This study enabled us to better understand sustainable consumption from the consumer perspective. It has given us an advocacy tool to call for the streamlining of policies and more dedicated support for sustainable practices. It has also led to the development of a replicable policy and practical model that can be used elsewhere. 

We actively shared the study findings through a national consultation with representatives of government departments and relevant organisations. We continue to disseminate the study results to bring greater awareness to SDG 12 and will organise further consultations in the five states as the COVID-19 pandemic subsides.

Innovative natural cooling building techniques, Thiruvananthapuram, Kerala, India. Credit: CUTS
A focus on evidence‑based advocacy

CUTS concentrates on projects that provide an evidence base for its advocacy work on sustainable consumption. We have documented 15 traditional sustainable practices in different regions in India that potentially could be replicated at the urban level. This study identified three core areas related to sustainable practices and their potential to:

  1. alleviate poverty, support gender parity and promote democratic rights and equality for all;
  2. to generate business opportunities related to social entrepreneurship;
  3. meet modern demands in an innovative way, such as traditional air-cooling practices.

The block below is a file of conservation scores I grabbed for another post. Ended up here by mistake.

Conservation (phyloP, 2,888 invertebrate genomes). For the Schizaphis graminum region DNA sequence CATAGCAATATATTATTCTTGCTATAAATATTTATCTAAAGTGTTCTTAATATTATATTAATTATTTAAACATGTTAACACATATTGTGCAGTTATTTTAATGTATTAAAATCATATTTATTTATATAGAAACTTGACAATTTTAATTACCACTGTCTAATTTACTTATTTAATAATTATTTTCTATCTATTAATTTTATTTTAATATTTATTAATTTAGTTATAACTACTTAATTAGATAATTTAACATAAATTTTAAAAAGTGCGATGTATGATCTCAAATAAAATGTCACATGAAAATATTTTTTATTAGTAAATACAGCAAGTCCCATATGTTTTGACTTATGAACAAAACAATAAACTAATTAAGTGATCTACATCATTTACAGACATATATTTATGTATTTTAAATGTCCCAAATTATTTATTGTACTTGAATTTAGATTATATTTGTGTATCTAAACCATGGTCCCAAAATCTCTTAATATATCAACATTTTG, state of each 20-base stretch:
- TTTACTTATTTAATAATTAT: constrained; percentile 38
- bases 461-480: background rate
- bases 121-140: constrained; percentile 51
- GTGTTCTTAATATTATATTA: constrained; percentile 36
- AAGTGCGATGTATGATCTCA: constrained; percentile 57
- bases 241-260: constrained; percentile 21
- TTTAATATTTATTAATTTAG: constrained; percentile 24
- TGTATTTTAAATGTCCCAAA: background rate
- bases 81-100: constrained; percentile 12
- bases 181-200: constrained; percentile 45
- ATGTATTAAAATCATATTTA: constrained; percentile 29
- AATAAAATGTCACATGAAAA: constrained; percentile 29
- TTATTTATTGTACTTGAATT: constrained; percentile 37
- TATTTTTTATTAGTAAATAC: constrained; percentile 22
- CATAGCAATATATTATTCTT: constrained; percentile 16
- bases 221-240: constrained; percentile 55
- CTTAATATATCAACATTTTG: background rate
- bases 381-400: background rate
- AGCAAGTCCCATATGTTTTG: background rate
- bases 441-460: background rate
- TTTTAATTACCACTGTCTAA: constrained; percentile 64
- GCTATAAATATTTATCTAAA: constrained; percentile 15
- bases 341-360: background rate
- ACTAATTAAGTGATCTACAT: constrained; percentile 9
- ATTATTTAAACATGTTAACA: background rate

Enabling sustainable consumption means understanding the interlinkages with and between production patterns and poverty.
Key role of state interventions

In the state of Chhattisgarh, there is an ancient tradition of keeping cows in ‘Gothan’ – a daycare cow shelter. All cows in a village are kept in the Gothan with one person paid a nominal fee by the animal owners to take care of them. 

The state government is now supporting the Gothan model by paying the wages of the caretakers. The Gothan has become a part of the ‘Narva’, ‘Garwa’, ‘Ghurwa’ and ‘Badi Yojana’ (canal, cattle, manure pit and kitchen garden) scheme. This state-initiated scheme aims to revive the agricultural economy through collective action to conserve water, farm livestock, use compost and cultivate food.

In its first phase, 1 286 Gothans were built with 3 926 planned for the second phase; 1 996 have been completed to date. The plan is that every ‘Gram Panchayat’ (village council) builds a Gothan on three acres of land with pasture available for cows, goats and poultry. The resultant organic manure will be sold to farmers to promote organic farming.

The construction of the Gothan helps to connect farmers to income-orientated activities, like vegetable production, fisheries and livestock farming. It is hoped that this state intervention – the provision of wages to Gothan caretakers and purchasing of cow manure for processing into compost, dung lamps and fertilisers – will support the uptake of organic farming in the state. It also encourages women to start organic vegetable farming.

Successes to date include:

  • About 60 000 participants in the scheme have earned incomes from producing vegetables and making vermicompost and cow dung lamps, among other products.
  • Associated self-help groups have made more then 71 000 quintals (7 100 tons) of vermicompost from cow dung to date.
  • Gothan committees have paid INR 80 crore (United States $10 million) to cattle farmers for their cow dung at INR 2 per kilogram.

If managed well, Gothans have significant potential to promote and support the adoption of organic farming, while also protecting the environment. The government is undertaking initiatives to encourage public participation in this scheme.